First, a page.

Background: Surgical access trauma in thyroidectomy has been minimized by the adoption of minimally invasive techniques. Extracervical approaches moved the incision lines outside of the visible neck region. However, because of the extensive dissection they no longer comply with the term minimally invasive. Therefore, our goal was to reduce the access trauma and establish a non-traumatic approach according to surgical planes for endoscopic minimally invasive thyroidectomy: the transoral approach.
Material and methods: In a preclinical investigation anatomical dissection was performed on three human cadavers to visualize anatomical relationships and identify safe zones of access to the anterior neck and the submandibular regions. The investigation focused on relevant vascular and neural structures in the floor of mouth. Endoscopic minimally invasive thyroidectomy was additionally performed in five specimens with anatomical dissections for the evaluation of collateral damage.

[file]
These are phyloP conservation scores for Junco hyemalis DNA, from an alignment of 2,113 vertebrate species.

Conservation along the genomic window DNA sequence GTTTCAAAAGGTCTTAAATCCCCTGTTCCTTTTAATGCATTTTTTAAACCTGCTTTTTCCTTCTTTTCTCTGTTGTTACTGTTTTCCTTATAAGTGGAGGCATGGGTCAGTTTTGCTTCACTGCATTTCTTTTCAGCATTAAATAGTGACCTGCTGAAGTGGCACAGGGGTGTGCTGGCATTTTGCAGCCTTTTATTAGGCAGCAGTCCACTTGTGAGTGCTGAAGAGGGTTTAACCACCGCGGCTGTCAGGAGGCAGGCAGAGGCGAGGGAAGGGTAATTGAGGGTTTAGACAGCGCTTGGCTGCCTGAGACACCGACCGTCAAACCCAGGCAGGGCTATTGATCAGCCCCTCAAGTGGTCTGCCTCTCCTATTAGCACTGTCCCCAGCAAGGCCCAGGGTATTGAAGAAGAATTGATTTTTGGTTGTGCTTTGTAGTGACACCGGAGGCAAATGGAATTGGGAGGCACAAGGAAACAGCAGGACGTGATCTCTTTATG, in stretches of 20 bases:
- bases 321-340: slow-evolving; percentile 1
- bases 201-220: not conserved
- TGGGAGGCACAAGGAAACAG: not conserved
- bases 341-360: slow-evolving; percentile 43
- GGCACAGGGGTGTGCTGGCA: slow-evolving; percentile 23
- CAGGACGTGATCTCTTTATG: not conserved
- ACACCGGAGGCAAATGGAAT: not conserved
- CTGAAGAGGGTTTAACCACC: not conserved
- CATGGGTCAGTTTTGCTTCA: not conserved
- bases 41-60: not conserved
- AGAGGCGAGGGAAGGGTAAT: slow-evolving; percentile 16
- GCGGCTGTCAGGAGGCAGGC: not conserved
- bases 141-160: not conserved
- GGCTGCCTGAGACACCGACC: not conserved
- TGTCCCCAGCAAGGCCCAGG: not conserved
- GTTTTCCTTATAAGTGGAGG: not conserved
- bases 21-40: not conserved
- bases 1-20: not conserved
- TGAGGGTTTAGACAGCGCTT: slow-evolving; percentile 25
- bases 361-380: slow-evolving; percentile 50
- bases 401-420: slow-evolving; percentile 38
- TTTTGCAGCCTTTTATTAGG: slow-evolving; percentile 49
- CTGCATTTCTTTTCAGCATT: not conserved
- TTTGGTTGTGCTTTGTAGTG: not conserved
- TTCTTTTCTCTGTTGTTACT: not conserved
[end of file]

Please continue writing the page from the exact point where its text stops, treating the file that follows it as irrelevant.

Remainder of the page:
Results: For a safe approach the optic trocar can be placed sublingually in the midline as there are no relevant vascular or neural structures on the way to the thyroid region. The working trocars can be placed bilaterally in the oral vestibule behind the canine teeth. In this way access and dissection plane are placed directly in an avascular subplatysmal area and the pretracheal working space can be reached easily, safe and fast.
Conclusions: Minimum impact and a gentle dissection according to anatomical planes are the rational for the transoral route to the thyroid gland. Thus based on anatomical dissections the foundations of a novel procedure in the context of natural orifice surgery (NOS) could be established.